February 28, 2003

dog = wheelbarrow

“The dog is howling again.”

“We should just have it join the band.”

“Yeah. We could have it on stage during our next show.”

“In a cage.”

“And feed it beer.”

“And we’d be known to everyone as that band with the drunk dog.

“Yeah. So, I saw this band last night. Oh yeah, how were they? I don’t remember… but their dog was cool.


“We should get together over the weekend, have a few beers and run some charts.”

“Yeah, and answer the phone all drunk and be like, Hey you, I’m answering the phone all drunk!

“What if your mom called?”

“I’d be all like, Mom, what the hell are you doing calling me today? You know Saturday is my drinking day!

“Drinking Day. Or as we called it around my house, Father’s Day.”



“That’s not funny.”

February 26, 2003

liberate iraq signs!

Support Our Troops!

Get your own yard sign!

Duluth — Friday, Feb. 28th, 4pm – 6pm: Piedmont Plaza, 2818 Piedmont Ave

St. Paul — Saturday, March 1st, Noon – 2pm: Minnesota State Capitol

I’ll pick mine up before driving down to the Cities. I’m gonna be seeing Yonder Mountain String Band and my parents who have been in Hawaii for two weeks and my friend who’s been in Japan for the last four months. If you want a ride over to Piedmont gimme a holler. We’ll make it a party.

And here’s a photo gallery from their last distribution, where they gave away 5,000 signs.

February 25, 2003

the lady in white

Bill Whittle has a new essay: CONFIDENCE.

Take a deep breath. Clear your head. Set aside the next few minutes and read. Feel the stones lifting off your chest? Realize now that the stones had been there so long that you didn’t even notice them anymore?

We can do it. We’re human and we’re free, and that’s enough.

I’m slowly crafting a response in my brain. It will likely involve college, boredom, accomplishment, The Beach Boys and a swagger.


A list of all the U.N. resolutions leading up to the current resolution proposed by the United States that says Iraq has not been in full compliance, has not disarmed, and must now face the consequences. Looks like we’re on number 19. How many more will it take until it’s not a rush to war? How many more last chances does Saddam deserve?

and I turned around.

Mwaaarrrggghhh. I just moved from my computer for the first time in four hours. I’ve been hacking away tirelessly on a webpage for class, and I think it’s finally good enough to go live. Check it out.

It’s not XHTML certified (a div align for the main table makes sure that applying the XHTML Transitional standards causes the poor dear to fall apart) but it’s the closest I’ve ever come to a solid blending of HTML and CSS.The design was inspired by the Flash-based site of Matt Pond PA. Real men don’t Flash.

With a wee bit o’ work I could apply a similar design to things over here at the Bored, but I think I’ll wait until spring before unleashing a springish redux. Nevertheless, I really, really like the way that site looks.

February 24, 2003

how many people wanna kick some ass?

This school is falling apart. All of my classes are systematically being cancelled this week, which is any college student’s dream but is driving me absolutely crazy. You see, I need to keep moving. I need to always be doing something. I’m on a mission from god or something with sunglasses and a suitcase full of cigarettes. I take a cancelled class as a personal affront, as though the world is telling me I’m not cutting the mustard and need a day to regroup. Yo, world? Hello? I will decide when I need a fargin’ break, alright? ALRIGHT?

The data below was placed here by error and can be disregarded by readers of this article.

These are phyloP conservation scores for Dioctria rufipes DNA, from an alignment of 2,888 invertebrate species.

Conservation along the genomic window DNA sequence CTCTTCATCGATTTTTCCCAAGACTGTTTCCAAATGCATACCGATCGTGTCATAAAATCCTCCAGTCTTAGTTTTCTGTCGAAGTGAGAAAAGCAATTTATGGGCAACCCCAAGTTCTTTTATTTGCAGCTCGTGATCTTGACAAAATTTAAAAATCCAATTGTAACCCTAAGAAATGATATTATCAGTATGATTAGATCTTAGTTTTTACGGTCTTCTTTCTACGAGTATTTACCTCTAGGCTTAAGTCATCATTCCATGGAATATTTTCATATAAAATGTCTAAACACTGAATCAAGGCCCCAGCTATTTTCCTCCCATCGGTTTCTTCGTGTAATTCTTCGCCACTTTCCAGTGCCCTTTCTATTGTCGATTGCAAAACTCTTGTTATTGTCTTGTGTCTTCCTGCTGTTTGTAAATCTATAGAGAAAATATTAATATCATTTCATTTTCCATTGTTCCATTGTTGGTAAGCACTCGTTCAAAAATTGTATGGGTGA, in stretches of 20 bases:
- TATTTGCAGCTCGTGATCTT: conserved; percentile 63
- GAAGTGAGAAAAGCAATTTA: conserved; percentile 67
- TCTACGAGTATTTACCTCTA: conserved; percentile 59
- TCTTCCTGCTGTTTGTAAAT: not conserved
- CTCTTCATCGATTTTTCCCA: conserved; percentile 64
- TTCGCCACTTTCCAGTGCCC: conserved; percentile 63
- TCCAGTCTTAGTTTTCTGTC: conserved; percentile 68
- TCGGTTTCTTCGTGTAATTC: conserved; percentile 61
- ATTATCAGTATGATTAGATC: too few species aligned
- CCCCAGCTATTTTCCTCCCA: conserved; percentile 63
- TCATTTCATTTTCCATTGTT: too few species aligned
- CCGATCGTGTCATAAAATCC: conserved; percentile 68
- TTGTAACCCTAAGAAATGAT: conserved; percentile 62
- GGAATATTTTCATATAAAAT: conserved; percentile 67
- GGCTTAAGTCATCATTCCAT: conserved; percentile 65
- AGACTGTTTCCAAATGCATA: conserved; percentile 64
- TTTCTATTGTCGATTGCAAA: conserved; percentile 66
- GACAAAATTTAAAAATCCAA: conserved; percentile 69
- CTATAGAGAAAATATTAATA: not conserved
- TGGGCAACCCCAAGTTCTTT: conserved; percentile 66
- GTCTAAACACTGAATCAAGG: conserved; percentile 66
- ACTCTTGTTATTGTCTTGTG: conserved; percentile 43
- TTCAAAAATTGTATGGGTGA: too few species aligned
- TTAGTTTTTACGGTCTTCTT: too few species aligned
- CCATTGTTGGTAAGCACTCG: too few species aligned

What’s more, they’re changing over to full-year registration next year. Yessiree, it’s a good thing I’m graduating, because the guy who can’t figure out on Friday what he’s doing for the weekend would never be able to figure out what classes he needs to take A FULL YEAR IN ADVANCE. I mean, seriously. Do they think I could actually plan these things? I changed my major halfway through my sophomore year, which under a full-year system could have resulted in my academic life screwing the pooch until the following spring. Like, are you not thinking? Perhaps they have thought this through, and there are valid arguments for full-year registration, but since my involvement is low and my time is limited, I will most likely revel in my ignorance.

Oh yeah. And there’s the question of a ten quadrillion dollar cut in state funding next year for the University system. I got an email from the school this morning asking that I shut my computer off at night to conserve energy. Tuition got jacked 13.5 percent this year, and that was just to keep up with operating costs, not state cuts. Lord knows what they’re going to do for next year. It reminds me of a comic my friend drew while working at the DRC two summers ago. The state had withdrawn all funding for the national parks and had handed Yellowstone over to the Japanese. The cost of admission was one limb. A guy with a rusty hacksaw waited for at the park entrance.

For all of you that will still be stranded on this sinking ship in the coming years, I extend my heartfelt sorrow. Please watch your limbs, and remember: Just because your leg has been removed from your body doesn’t mean it can’t still kick some ass.

Rant: OFF

categorical narcissus

Emmanuel Kant’s categorical imperative states that moral rules are absolute. While hypothetical imperatives run the form, “If you want to get better at windsurfing you ought to study the mad stylings of Web Pedrick,” or “If you want paint thinner on your car you ought to drink my beer,” categorical imperatives say, “You ought to do such-and-such… period.” “You ought to always tell the truth.” “You ought never to kill.” No explanation. No explanation is needed.